Graced with a remarkable cast—Julie Christie as Bathsheba, Alan Bates as Gabriel, Peter Finch as Boldwood and Troy marvelously performed by Terence Stamp—Schlesinger's work does not tend to scrub away the novel’s tension-filled rough edges. And, unlike Vinterberg, Schlesinger attempts to maintain the humor of the lower rustic classes, an important element in Hardy’s classic, embodied by characters such as Matthew Moon and Joseph Poorgrass. Vinterberg comes close with Liddy, but is not really interested in concentrating on this social layer.
Also treated more effectively by Schlesinger is the pivotal, wrenching scene when Troy discovers Fanny and their child in a coffin in Bathsheba’s house. Horribly, Troy tells Bathsheba: “This woman [Fanny] is more to me, dead as she is, than you ever were, or are, or can be … I am not morally yours.” In the new movie, the scene is fairly brief and tepid, devoid of the requisite dramatic punch, much to the work’s overall detriment.
A great deal of effort and talent has been expended to make an agreeable and rather forgettable trifle.
Love & Mercy
Love & Mercy, directed by Bill Pohlad; screenplay by Oren Moverman and Michael A. Lerner, based on the life of Brian Wilson
[Reposted from our coverage of the 2014 Toronto International Film Festival.]
“I keep looking for a place to fit / Where I can speak my mind / I’ve been trying hard to find the people / That I won’t leave behind / They say I got brains / But they ain’t doing me no good / I wish they could,” Brian Wilson sings in “I Just Wasn’t Made for These Times,” a song on The Beach Boys’ seminal album, Pet Sounds, released in 1966.
Wilson was, in fact, very much made for “these times,” as his remarkable music and the widespread popular response to it over the years so clearly demonstrate. However, he was definitely not made to conform to—or escape intact—the soul-crushing music industry in “these times.”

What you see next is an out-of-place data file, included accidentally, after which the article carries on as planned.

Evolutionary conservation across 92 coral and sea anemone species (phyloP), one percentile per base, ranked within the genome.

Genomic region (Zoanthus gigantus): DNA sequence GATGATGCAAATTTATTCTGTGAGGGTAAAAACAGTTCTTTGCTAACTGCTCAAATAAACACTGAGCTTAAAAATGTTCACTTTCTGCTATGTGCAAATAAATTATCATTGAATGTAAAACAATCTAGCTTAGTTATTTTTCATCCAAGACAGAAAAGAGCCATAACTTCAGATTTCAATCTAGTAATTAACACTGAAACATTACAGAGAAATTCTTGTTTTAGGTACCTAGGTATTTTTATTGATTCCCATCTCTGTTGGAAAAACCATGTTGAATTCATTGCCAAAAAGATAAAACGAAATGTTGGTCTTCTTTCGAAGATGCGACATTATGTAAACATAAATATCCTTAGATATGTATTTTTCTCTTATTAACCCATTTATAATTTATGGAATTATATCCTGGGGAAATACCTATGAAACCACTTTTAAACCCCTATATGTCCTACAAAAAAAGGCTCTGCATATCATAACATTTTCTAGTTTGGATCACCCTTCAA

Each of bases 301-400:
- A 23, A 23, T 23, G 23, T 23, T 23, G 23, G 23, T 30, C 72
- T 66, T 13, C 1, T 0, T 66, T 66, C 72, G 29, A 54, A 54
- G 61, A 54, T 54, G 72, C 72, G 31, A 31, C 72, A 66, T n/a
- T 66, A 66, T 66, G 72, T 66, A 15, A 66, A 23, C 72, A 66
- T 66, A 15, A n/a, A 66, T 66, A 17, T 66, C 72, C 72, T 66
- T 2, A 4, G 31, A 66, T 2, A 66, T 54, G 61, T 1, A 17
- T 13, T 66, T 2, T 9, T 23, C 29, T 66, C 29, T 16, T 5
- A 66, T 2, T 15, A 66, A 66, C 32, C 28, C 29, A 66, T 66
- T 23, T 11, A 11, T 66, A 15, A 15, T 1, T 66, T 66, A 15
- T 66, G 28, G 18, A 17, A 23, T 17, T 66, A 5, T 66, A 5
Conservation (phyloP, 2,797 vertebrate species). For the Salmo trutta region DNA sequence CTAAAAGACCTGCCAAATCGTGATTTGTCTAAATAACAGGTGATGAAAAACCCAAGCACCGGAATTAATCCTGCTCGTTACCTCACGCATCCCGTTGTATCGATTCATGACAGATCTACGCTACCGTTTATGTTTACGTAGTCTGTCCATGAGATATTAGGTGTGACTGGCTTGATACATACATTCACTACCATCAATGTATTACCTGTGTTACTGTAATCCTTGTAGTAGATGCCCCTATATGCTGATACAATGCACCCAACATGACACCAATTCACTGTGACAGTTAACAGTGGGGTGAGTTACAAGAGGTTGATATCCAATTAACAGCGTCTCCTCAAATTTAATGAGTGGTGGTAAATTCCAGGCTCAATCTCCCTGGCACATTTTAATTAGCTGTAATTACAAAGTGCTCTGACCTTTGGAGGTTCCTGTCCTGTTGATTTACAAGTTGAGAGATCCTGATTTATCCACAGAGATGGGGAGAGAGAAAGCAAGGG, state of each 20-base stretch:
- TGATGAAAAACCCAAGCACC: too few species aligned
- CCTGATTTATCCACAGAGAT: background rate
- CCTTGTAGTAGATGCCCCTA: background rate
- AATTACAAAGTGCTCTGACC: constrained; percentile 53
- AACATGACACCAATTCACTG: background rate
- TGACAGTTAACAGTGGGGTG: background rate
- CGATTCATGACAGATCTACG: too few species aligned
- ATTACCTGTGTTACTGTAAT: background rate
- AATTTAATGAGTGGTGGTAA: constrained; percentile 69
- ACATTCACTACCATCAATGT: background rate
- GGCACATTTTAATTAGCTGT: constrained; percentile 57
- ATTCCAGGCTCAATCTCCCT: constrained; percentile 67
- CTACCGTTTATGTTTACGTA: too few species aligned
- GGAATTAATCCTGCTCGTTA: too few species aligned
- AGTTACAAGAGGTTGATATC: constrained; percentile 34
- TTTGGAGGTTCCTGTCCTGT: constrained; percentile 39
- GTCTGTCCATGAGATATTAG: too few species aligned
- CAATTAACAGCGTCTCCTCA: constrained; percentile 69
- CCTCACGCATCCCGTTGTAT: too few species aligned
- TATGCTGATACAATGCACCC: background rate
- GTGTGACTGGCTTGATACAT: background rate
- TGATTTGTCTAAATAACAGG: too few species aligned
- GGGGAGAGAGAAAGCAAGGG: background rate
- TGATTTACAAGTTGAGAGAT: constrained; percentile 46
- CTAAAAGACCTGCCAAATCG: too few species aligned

Attempting to tackle the pop genius’ complicated history, director Bill Pohlad’s biopic Love and Mercy divides Wilson’s life into two different phases: the early Beach Boys years, including the artist’s acute mental collapse, and the more recent decades when Wilson is rescued from the clutches of a Machiavellian psychiatrist by his future wife Melinda. The movie cuts back and forth between the two periods. The younger Brian is played by Paul Dano, while Wilson’s older self is played by John Cusack. Elizabeth Banks plays Melinda and Paul Giamatti is the manipulative Dr. Eugene Landy.
The film is at its most interesting and creative when it tries to dissect Wilson’s inner turmoil. The scenes featuring Dano are more intricate and convincing than those with Cusack, which tend to be rather conventional, even superficial. Unfortunately, Love and Mercy makes little effort to grapple with the postwar social climate and conditions in America that produced such an extraordinary figure. This helps account for the movie’s relative thinness.
To Pohlad’s credit, he does capture something of Wilson’s manic search for musical perfection. A segment in Love and Mercy corresponds to the statement Wilson has posted on his web site: “I would have the musicians keep playing over and over again till the sound made sense. I worked overtime on that; I worked hours to get it right. If the sound didn’t make any sense, then I wouldn’t know what to do—I’d be lost! It’s instinct that tells me. I have an instinct for music, or a feeling about it, and I’ll have my feelings guide my hands.”